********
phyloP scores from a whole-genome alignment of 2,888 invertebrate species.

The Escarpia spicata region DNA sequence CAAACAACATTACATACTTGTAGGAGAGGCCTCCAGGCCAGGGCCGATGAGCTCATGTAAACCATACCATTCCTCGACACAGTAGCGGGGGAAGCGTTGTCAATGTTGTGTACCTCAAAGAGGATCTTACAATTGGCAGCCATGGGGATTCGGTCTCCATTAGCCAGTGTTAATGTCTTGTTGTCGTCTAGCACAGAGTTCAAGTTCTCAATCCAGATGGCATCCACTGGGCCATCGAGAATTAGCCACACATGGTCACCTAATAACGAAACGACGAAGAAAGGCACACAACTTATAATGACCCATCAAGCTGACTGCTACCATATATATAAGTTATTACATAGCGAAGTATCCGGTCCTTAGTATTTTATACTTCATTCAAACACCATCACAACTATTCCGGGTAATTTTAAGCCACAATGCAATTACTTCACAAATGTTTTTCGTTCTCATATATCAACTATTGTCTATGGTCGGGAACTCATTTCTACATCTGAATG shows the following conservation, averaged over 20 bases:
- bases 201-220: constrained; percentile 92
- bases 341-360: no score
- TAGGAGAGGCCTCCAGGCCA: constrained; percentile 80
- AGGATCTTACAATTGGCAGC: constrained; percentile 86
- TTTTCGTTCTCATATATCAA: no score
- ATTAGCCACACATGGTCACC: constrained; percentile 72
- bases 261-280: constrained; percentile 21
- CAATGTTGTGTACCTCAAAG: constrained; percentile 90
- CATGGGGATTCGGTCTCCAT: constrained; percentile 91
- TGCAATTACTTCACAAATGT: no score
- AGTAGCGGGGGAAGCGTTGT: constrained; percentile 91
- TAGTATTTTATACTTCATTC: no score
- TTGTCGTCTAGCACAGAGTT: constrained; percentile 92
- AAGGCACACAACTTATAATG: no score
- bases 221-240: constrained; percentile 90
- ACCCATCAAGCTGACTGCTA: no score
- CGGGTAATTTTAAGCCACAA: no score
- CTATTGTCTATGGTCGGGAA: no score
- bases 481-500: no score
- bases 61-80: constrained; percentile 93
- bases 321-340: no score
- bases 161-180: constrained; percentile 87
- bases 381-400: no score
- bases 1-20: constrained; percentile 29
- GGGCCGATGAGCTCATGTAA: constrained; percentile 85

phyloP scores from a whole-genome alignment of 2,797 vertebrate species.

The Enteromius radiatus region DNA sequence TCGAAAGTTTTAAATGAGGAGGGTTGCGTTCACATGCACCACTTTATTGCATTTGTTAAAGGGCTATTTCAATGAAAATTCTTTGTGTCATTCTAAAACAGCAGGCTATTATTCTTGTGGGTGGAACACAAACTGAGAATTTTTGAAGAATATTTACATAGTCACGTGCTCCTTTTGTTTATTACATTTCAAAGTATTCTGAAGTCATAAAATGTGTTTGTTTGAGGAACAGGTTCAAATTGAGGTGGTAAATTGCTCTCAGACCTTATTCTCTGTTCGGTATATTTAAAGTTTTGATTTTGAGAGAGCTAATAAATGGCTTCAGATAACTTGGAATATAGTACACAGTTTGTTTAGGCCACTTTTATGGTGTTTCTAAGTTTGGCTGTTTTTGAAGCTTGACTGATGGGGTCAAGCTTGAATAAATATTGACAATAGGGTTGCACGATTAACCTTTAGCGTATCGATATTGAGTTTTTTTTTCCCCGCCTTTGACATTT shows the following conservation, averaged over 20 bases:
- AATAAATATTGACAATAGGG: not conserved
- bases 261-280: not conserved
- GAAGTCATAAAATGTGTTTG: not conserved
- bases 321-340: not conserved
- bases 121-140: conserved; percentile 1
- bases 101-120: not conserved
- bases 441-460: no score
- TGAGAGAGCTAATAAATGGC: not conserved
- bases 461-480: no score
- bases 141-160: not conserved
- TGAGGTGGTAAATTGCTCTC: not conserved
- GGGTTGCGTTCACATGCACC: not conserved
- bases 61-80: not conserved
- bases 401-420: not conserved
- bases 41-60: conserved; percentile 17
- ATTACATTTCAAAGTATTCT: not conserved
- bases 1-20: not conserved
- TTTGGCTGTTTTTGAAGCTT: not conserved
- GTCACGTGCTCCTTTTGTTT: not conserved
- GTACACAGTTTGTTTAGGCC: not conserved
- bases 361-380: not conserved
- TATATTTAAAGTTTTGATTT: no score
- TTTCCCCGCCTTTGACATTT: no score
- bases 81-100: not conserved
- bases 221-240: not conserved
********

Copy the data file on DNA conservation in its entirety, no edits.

phyloP scores from a whole-genome alignment of 2,888 invertebrate species.

The Escarpia spicata region DNA sequence CAAACAACATTACATACTTGTAGGAGAGGCCTCCAGGCCAGGGCCGATGAGCTCATGTAAACCATACCATTCCTCGACACAGTAGCGGGGGAAGCGTTGTCAATGTTGTGTACCTCAAAGAGGATCTTACAATTGGCAGCCATGGGGATTCGGTCTCCATTAGCCAGTGTTAATGTCTTGTTGTCGTCTAGCACAGAGTTCAAGTTCTCAATCCAGATGGCATCCACTGGGCCATCGAGAATTAGCCACACATGGTCACCTAATAACGAAACGACGAAGAAAGGCACACAACTTATAATGACCCATCAAGCTGACTGCTACCATATATATAAGTTATTACATAGCGAAGTATCCGGTCCTTAGTATTTTATACTTCATTCAAACACCATCACAACTATTCCGGGTAATTTTAAGCCACAATGCAATTACTTCACAAATGTTTTTCGTTCTCATATATCAACTATTGTCTATGGTCGGGAACTCATTTCTACATCTGAATG shows the following conservation, averaged over 20 bases:
- bases 201-220: constrained; percentile 92
- bases 341-360: no score
- TAGGAGAGGCCTCCAGGCCA: constrained; percentile 80
- AGGATCTTACAATTGGCAGC: constrained; percentile 86
- TTTTCGTTCTCATATATCAA: no score
- ATTAGCCACACATGGTCACC: constrained; percentile 72
- bases 261-280: constrained; percentile 21
- CAATGTTGTGTACCTCAAAG: constrained; percentile 90
- CATGGGGATTCGGTCTCCAT: constrained; percentile 91
- TGCAATTACTTCACAAATGT: no score
- AGTAGCGGGGGAAGCGTTGT: constrained; percentile 91
- TAGTATTTTATACTTCATTC: no score
- TTGTCGTCTAGCACAGAGTT: constrained; percentile 92
- AAGGCACACAACTTATAATG: no score
- bases 221-240: constrained; percentile 90
- ACCCATCAAGCTGACTGCTA: no score
- CGGGTAATTTTAAGCCACAA: no score
- CTATTGTCTATGGTCGGGAA: no score
- bases 481-500: no score
- bases 61-80: constrained; percentile 93
- bases 321-340: no score
- bases 161-180: constrained; percentile 87
- bases 381-400: no score
- bases 1-20: constrained; percentile 29
- GGGCCGATGAGCTCATGTAA: constrained; percentile 85

phyloP scores from a whole-genome alignment of 2,797 vertebrate species.

The Enteromius radiatus region DNA sequence TCGAAAGTTTTAAATGAGGAGGGTTGCGTTCACATGCACCACTTTATTGCATTTGTTAAAGGGCTATTTCAATGAAAATTCTTTGTGTCATTCTAAAACAGCAGGCTATTATTCTTGTGGGTGGAACACAAACTGAGAATTTTTGAAGAATATTTACATAGTCACGTGCTCCTTTTGTTTATTACATTTCAAAGTATTCTGAAGTCATAAAATGTGTTTGTTTGAGGAACAGGTTCAAATTGAGGTGGTAAATTGCTCTCAGACCTTATTCTCTGTTCGGTATATTTAAAGTTTTGATTTTGAGAGAGCTAATAAATGGCTTCAGATAACTTGGAATATAGTACACAGTTTGTTTAGGCCACTTTTATGGTGTTTCTAAGTTTGGCTGTTTTTGAAGCTTGACTGATGGGGTCAAGCTTGAATAAATATTGACAATAGGGTTGCACGATTAACCTTTAGCGTATCGATATTGAGTTTTTTTTTCCCCGCCTTTGACATTT shows the following conservation, averaged over 20 bases:
- AATAAATATTGACAATAGGG: not conserved
- bases 261-280: not conserved
- GAAGTCATAAAATGTGTTTG: not conserved
- bases 321-340: not conserved
- bases 121-140: conserved; percentile 1
- bases 101-120: not conserved
- bases 441-460: no score
- TGAGAGAGCTAATAAATGGC: not conserved
- bases 461-480: no score
- bases 141-160: not conserved
- TGAGGTGGTAAATTGCTCTC: not conserved
- GGGTTGCGTTCACATGCACC: not conserved
- bases 61-80: not conserved
- bases 401-420: not conserved
- bases 41-60: conserved; percentile 17
- ATTACATTTCAAAGTATTCT: not conserved
- bases 1-20: not conserved
- TTTGGCTGTTTTTGAAGCTT: not conserved
- GTCACGTGCTCCTTTTGTTT: not conserved
- GTACACAGTTTGTTTAGGCC: not conserved
- bases 361-380: not conserved
- TATATTTAAAGTTTTGATTT: no score
- TTTCCCCGCCTTTGACATTT: no score
- bases 81-100: not conserved
- bases 221-240: not conserved